Your NHS is open, safe, and here for you â€“ so if youâ€™re having any worrying symptoms, get them checked.
That is the message from health leaders and experts in the Black Country and West Birmingham, who are backing a national campaign urging anyone concerned about cancer to get checked, as well as to keep up any routine appointments.
Research shows that more than four in 10 people would leave it longer to get health advice than they would have before the COVID-19 outbreak â€“ but delaying can have serious consequences for some cancers.
Dr Sundus Yahya, consultant clinical oncologist at Walsall Healthcare NHS Trust, said: â€œWhen it comes to cancer, time can be of the essence. The earlier cancers are caught and treated, the better the outcome often is.
â€œYour local NHS is working very hard to make the whole cancer journey COVID-safe, from the initial contact with your family doctor through to any hospital and community-based treatments that may be required.
â€œSo donâ€™t delay â€“ if you notice any changes in your body that worry you, no matter how small, make an appointment with your GP. And if you are referred to a specialist, itâ€™s vital to keep up your appointments to give you the best chance of beating cancer.â€
The NHS research, conducted by Kantar in September 2020, revealed that nearly half (48%) of people experiencing symptoms would delay or not seek medical help at all, while 22% specifically said they did not want to be a burden.
Dr Anand Rischie, local GP and chair of Walsall Clinical Commissioning Group, said: â€œItâ€™s understandable that people donâ€™t want to feel like a burden on the NHS during a pandemic, but you are not a burden. Helping people is exactly what your NHS is here for.
â€œIn the interests of COVID safety, your GP will offer you a video or phone appointment, and follow up face-to-face if they need to see you. We understand thatâ€™s a little different from what you may be used to but please donâ€™t let the new way of doing things put you off. Weâ€™re open and weâ€™re here for you.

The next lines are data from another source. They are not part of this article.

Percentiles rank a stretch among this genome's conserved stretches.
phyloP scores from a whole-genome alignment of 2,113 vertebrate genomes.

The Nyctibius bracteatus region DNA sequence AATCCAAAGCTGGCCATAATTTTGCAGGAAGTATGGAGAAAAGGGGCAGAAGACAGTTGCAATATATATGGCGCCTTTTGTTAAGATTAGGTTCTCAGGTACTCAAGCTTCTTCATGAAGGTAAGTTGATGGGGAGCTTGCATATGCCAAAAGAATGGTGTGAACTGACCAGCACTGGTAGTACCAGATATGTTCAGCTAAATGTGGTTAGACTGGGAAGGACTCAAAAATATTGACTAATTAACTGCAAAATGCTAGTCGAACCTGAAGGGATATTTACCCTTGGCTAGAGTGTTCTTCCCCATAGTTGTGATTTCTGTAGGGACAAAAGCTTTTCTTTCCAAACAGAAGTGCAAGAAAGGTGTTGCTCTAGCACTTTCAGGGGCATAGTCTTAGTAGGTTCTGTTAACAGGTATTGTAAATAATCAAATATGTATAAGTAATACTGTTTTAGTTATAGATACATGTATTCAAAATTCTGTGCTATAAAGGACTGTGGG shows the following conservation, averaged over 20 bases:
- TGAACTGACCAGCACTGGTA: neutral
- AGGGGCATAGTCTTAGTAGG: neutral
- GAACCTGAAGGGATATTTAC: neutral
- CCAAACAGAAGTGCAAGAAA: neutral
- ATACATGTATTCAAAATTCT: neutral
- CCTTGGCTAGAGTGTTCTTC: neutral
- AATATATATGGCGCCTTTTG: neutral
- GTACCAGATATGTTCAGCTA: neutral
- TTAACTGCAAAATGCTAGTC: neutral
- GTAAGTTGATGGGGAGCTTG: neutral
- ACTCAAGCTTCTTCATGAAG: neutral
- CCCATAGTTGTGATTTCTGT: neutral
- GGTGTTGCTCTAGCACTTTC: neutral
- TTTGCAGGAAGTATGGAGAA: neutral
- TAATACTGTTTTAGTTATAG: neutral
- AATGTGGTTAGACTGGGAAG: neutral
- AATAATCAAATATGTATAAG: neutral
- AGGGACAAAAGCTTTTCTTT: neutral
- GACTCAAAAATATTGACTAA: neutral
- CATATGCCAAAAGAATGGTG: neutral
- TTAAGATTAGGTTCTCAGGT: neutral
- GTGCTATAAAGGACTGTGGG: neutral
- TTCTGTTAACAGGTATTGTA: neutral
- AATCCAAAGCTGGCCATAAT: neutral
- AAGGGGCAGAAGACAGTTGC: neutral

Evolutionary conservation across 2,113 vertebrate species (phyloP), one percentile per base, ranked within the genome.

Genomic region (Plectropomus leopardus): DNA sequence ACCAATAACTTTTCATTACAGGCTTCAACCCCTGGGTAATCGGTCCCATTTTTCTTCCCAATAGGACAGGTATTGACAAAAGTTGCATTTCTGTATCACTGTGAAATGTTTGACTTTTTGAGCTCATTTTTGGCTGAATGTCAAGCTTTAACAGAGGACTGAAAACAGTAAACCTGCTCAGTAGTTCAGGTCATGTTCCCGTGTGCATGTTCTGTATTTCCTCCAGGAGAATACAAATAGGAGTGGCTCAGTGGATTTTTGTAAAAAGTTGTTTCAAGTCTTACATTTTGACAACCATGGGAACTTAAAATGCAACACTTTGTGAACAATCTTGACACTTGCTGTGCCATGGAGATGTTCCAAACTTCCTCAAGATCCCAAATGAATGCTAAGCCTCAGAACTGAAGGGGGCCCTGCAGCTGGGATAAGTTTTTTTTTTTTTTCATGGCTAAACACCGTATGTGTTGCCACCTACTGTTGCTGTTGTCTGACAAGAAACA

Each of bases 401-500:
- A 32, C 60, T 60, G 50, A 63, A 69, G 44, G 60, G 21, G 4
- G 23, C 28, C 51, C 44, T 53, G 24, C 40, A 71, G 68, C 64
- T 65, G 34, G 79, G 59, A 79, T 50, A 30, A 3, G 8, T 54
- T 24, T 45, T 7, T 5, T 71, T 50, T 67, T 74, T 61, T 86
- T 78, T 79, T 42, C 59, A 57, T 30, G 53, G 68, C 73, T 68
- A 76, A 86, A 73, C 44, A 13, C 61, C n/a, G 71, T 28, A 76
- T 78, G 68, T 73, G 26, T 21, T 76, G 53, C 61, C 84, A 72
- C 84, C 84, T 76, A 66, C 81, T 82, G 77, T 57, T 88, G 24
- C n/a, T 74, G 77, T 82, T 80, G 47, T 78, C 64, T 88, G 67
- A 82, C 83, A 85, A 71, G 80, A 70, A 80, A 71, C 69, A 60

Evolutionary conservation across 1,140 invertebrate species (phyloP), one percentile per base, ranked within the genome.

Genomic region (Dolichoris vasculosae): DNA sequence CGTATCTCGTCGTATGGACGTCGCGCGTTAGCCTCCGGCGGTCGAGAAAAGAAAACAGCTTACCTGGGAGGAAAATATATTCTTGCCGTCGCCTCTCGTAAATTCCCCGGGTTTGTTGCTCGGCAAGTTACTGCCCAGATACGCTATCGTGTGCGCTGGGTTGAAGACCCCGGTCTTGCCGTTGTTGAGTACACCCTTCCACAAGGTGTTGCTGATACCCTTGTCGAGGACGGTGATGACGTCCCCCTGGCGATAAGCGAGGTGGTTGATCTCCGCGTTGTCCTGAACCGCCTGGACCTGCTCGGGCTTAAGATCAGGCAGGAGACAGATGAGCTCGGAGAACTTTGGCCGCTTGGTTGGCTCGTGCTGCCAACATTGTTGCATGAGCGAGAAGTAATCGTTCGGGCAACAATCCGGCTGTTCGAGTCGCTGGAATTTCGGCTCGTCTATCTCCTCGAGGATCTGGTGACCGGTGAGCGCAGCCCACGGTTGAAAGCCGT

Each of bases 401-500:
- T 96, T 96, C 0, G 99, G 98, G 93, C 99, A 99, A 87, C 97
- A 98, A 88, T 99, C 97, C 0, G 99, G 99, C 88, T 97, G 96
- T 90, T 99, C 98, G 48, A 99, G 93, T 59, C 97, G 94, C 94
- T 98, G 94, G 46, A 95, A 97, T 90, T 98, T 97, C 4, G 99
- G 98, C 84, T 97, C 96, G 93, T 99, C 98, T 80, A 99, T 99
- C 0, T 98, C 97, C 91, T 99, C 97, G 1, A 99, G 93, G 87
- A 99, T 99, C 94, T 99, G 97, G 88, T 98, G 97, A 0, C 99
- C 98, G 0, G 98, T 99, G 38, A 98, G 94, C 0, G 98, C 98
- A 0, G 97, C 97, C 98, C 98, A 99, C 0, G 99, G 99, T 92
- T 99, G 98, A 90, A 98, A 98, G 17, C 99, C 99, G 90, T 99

â€œIf youâ€™re worried about anything, get in touch with your GP. If we have any concerns, we can get you to the right specialist in a timely way. And if it turns out to be nothing to worry about, itâ€™s great to be able to put your mind at rest.â€
Janette Rawlinson, Lay Director at Sandwell & West Birmingham Clinical Commissioning Group and patient representative member of NHSE lung cancer clinical expert group, British Thoracic Oncology Group and West Midlands Cancer Alliance Expert Advisory group, said: â€œUnderstandably people are now more scared of seeking help but every measure has been taken to ensure safe care during diagnostic tests and treatment.
â€œItâ€™s vital that people know services are there to help those already living with a cancer diagnosis, in treatment or with suspicious symptoms. Any change in symptoms might be a more serious condition so please seek help early.â€
NHS services have put a range of measures in place so people can be treated safely during the pandemic including COVID-protected cancer surgery hubs, a COVID-friendly drugs fund which means fewer trips to hospital, and some treatments now being delivered outside of hospital.
Symptoms of cancer include:
- Changes in bowel habits, including blood in your poo
- Unexplained weight loss
- Coughing up blood
- A lump
- Repeated chest infections
- Persistent bloating
- Blood in urine
- Pain that does not go away.